In this sense, I received a degree from Philly, and just like any academic institution the various factions were segregated, and often territorial. Yet I, too, strove, to put a wider coalition together, and embrace the eclectic, electric, environment and encourage a more capacious dialogue. By 1989, I myself was co-editing a magazine and coordinating various reading series to this end (in addition to performing and publishing my juvenilia in a range of magazines). Although some glossy nationals, like Mike McGonigle’s legendary punk zine Chemical Imbalance and The New York Quarterly had published my work, it was largely through Chris Funkhouser that I began to be published alongside of other younger writers nationally. A “new breed,” indeed, was starting to come together in the late 1980s.

When CF expanded his little, underground, magazine WE into the audio format (first cassette, and then CD), this combination was still very rarely attempted; it became a radical gesture almost regardless of content, because it cast a wider net, and brought many repressed things back into the possibilities of literary art beyond the standard protocols of the poetry reading and the MFA-ification of “the profession.” His extension of Baraka and The Beats' populism (rather than say Bukowski’s populism) defiantly refused the segregation of genres, and the people they imply—and could help restore poetry to a deeper sense that could save it from what had become its “self.” I wanted to be part of it….and am honored to have been (and to see him revisiting this era 25 years later).

25 years later, CF sent me an MP3 of a cassette which I must have sent him in the summer of 1989, after he had made an announcement that he was expanding his magazine WE to become a more multi-media format: not simply a printed journal, but a cassette! Back before the internet era, the cassette was still a cutting edge format, and this was indeed an exciting thing for me---since I was at the time primarily known for my live performances that combined the “straight poetry reading,” with digressive stand-up comedy, and sometimes even spirited dialogue with “hecklers.” I encouraged audiences to “heckle,” like my “spoken word” literary hero, Amiri Baraka. As performer, among the poets, Baraka alone could humble me; I knew I had a long way to go, but I admit I was somewhat cocky about my ability to work and provoke a crowd during this time.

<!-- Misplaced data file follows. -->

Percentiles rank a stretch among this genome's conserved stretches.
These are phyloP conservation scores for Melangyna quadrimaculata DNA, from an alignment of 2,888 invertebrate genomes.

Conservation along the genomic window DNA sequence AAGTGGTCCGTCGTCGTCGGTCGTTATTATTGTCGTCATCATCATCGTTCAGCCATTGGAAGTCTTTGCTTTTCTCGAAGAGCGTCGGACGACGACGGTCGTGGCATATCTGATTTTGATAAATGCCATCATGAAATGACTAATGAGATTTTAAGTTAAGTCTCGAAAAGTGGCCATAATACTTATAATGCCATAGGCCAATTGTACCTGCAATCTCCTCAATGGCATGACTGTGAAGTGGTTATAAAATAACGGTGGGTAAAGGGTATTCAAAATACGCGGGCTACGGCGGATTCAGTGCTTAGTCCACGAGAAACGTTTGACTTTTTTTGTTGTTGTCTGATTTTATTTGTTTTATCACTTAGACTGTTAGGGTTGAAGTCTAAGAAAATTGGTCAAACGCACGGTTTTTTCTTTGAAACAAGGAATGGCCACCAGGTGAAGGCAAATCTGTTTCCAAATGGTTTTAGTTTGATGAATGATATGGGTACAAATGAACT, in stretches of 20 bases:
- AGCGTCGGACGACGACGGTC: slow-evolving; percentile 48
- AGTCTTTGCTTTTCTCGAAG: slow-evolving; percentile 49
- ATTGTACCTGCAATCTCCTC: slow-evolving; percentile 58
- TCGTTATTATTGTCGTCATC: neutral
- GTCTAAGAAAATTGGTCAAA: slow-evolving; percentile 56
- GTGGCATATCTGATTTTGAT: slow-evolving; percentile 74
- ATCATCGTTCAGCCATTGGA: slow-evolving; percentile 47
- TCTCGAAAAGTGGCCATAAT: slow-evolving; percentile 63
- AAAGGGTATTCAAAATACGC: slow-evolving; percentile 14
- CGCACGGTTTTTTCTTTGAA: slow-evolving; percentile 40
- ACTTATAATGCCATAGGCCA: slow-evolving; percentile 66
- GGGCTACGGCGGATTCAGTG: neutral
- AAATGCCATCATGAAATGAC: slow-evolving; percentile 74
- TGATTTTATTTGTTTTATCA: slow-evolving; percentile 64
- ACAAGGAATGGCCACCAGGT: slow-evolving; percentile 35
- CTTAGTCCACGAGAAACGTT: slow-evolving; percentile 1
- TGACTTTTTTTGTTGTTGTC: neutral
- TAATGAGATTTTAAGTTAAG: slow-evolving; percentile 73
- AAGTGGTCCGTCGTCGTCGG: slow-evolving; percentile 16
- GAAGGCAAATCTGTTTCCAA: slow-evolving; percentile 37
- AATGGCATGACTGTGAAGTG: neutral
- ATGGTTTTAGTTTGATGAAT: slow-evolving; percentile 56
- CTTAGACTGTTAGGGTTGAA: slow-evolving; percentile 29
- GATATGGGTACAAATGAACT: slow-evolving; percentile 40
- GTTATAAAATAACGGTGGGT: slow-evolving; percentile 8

Listening back to the MP3s of this cassette 25 years later, my first response however, was horror, embarrassment---a feeling that my cockiness was just a young man’s hubris or, as one of the early poems included herein puts it, “This guy was naïve.” Yikes! Of course, an older person shouldn’t judge one’s younger work (as is often pointed out among devotees of poetry; both Wordsworth and Whitman lost something in their repeated revisions of The Prelude and Song Of Myself from the perspective of age). And, perhaps one of the reasons I find something missing in these recordings is because that most of them lack the audience interaction that inspired and co-created my live performances; these recordings seem to be mostly me reading a collection of what at the time was some of my “greatest hits” alone in a room: barren approximations.

On this cassette, there is a mixture of the public poems written for the stage (that ‘may not hold up over repeated readings’ on the page), and other poems that were written more for the page (and the more staid page it generally implies). In addition to these poems, there are also recordings of unfinished “song sketches” played on a Casio. I was not performing these at the time in public, nor had any immediate ambition to do so; certainly music to me was much more communal, collaborative, and, at its best, holistic than poetry.